A new crop of graduates is heading out into the world. But these students have also spent time behind bars.
Sunday 109 men and women wore a cap and gown and participated in a graduation ceremony at the Potter's House in Dallas. They completed a 12-month program called the Texas Offenders Re-Entry Initiative, known as T.O.R.I. Jeana Shaw is one of the graduates.
"Before I went into the program I had a lot of difficulties, but this program has showed me that I can keep hope alive and keep moving forward."
T.O.R.I.'s director Tina Naidoo says the program works to reduce the nation's recidivism rate. Currently, 67 percent of prisoners get re-arrested. Fifty-two percent of them end up behind bars again within three months of being released. Naidoo says T.O.R.I.'s recidivism rate is only 9 percent.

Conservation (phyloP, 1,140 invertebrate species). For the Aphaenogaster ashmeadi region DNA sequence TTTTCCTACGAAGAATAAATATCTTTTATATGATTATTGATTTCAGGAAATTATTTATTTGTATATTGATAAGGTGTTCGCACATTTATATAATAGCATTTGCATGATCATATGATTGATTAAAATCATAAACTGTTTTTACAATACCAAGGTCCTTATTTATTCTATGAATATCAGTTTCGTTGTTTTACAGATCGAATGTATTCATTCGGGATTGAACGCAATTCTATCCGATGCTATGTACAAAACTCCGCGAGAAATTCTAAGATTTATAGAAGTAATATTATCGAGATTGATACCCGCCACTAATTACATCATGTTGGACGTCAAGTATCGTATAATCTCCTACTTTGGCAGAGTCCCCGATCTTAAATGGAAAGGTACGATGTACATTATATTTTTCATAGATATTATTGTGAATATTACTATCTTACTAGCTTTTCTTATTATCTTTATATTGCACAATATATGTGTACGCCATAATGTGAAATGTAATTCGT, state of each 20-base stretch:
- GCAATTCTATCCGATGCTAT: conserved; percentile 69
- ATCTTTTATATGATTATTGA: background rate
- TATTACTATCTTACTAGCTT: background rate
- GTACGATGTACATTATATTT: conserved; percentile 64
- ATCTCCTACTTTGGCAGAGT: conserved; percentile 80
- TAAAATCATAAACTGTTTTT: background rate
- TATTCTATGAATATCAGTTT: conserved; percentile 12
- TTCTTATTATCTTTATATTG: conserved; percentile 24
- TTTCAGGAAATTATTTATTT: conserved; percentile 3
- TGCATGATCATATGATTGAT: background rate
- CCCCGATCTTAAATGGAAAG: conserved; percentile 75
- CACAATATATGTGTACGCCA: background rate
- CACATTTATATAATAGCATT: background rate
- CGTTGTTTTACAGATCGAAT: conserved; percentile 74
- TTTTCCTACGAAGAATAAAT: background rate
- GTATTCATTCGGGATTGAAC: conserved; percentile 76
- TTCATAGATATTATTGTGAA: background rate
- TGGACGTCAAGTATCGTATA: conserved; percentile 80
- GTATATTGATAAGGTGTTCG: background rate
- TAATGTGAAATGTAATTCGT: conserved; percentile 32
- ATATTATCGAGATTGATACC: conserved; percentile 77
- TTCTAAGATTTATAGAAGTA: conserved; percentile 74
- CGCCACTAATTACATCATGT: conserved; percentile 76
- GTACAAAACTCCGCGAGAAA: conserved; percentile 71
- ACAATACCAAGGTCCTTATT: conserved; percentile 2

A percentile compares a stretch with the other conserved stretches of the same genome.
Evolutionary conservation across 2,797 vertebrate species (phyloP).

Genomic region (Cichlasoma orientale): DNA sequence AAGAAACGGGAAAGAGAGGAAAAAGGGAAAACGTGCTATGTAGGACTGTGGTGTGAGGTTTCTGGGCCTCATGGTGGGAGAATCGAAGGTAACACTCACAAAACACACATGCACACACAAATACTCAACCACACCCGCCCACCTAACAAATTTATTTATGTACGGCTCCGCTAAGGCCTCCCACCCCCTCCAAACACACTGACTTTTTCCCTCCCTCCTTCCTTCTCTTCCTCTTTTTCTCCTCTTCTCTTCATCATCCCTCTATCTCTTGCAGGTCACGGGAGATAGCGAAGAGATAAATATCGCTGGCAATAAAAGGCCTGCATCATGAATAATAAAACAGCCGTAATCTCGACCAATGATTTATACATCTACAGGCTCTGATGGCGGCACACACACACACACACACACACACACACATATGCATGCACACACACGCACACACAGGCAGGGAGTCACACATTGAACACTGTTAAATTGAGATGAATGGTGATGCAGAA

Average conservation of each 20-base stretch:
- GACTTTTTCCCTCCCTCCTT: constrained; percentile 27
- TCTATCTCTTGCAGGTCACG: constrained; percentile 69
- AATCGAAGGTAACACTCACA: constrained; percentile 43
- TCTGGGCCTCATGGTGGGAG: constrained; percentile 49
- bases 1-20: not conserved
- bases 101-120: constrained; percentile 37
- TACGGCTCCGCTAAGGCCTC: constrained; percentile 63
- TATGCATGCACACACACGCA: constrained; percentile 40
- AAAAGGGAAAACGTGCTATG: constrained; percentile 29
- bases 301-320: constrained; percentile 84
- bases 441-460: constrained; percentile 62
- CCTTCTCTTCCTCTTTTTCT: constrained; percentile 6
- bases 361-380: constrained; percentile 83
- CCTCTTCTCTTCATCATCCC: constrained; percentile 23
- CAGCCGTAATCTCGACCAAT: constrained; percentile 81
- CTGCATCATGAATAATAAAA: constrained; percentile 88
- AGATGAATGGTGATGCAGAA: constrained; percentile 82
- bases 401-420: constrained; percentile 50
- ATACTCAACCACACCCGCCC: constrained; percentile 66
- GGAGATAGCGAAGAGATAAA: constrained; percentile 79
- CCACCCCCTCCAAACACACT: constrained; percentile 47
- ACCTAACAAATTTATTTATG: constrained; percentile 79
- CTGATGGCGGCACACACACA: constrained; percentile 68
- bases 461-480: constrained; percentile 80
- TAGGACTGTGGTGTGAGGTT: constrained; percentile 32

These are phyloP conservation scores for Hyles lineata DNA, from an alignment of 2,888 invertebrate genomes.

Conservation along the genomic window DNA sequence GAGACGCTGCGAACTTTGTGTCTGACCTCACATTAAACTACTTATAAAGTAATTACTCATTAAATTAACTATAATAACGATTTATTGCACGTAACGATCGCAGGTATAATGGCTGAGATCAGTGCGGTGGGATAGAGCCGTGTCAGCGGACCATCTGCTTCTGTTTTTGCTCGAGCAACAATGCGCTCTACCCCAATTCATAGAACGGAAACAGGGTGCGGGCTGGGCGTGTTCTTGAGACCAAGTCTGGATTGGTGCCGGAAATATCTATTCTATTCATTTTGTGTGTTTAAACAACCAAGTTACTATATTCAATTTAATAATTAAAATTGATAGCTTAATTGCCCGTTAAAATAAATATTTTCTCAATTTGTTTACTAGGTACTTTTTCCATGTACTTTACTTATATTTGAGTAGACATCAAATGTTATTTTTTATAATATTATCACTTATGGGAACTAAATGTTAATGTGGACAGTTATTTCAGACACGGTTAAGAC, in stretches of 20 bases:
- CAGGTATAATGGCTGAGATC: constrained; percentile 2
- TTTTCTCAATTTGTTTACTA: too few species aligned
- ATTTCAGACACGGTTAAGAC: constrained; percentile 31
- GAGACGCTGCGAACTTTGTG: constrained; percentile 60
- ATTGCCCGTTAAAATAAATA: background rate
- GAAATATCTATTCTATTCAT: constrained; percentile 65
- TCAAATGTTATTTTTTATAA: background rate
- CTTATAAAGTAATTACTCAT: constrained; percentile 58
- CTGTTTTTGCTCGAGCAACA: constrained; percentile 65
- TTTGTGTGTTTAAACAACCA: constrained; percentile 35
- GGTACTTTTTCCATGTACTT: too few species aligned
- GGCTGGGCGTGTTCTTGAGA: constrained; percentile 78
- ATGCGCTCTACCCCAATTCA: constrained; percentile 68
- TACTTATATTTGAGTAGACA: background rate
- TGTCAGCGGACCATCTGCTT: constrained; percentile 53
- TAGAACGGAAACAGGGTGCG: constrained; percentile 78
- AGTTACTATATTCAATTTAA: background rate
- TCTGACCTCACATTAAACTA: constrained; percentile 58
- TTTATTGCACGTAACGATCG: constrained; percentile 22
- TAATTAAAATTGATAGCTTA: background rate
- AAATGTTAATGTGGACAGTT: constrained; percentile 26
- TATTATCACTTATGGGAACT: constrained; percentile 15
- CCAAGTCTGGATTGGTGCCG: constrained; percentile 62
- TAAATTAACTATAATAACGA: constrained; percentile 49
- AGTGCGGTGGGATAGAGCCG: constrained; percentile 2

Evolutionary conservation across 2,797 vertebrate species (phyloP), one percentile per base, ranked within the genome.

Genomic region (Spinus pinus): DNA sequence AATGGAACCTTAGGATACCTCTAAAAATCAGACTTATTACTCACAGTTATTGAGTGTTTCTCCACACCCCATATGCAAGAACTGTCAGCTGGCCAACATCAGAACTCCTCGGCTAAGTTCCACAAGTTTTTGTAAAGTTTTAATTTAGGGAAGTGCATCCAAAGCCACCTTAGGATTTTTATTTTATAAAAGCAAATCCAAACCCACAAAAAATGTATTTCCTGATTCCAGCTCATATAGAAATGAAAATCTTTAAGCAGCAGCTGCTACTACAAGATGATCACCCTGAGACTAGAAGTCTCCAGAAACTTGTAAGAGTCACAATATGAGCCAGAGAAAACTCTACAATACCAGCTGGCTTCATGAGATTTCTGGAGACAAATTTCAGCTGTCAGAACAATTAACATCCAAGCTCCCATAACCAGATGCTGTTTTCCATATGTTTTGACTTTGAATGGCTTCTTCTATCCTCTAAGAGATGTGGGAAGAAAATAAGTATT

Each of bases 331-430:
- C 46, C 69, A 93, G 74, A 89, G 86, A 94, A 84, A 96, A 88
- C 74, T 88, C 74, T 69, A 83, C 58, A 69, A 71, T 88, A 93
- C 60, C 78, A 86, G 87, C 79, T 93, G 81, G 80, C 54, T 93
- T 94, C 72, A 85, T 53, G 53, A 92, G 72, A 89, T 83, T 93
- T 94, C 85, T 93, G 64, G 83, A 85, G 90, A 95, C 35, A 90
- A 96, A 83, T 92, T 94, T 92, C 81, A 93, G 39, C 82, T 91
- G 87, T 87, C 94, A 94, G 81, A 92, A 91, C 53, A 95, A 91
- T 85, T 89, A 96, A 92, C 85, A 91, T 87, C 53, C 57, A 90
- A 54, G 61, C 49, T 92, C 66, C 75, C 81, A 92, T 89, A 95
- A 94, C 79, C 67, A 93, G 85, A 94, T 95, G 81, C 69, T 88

"We don't judge them. We don't get out their file. We don't know their criminal background. We don't know their history. What we see is a human being."
Naidoo says covering the essentials, like housing, employment, education, and family are the keys to the program's success.
"The court is going to demand that they have a healthy, stable living environment so one of the things we first do is we empower them to get housing, we help them get a job, and when those things are done then we go after their family and we bring the family back together."
Shaw says it's made all the difference to her and her kids.
"They are very proud of me. They see that mom has succeeded in their goals and makes them want to succeed in their goals as well."
T.O.R.I. also boasts a major cost benefit. It costs 98 cents to rehabilitate an ex-offender in the program. That's compared to the nearly 50 dollars it costs to incarcerate someone.
Since the program began T.O.R.I. has served 7,000 ex-offenders.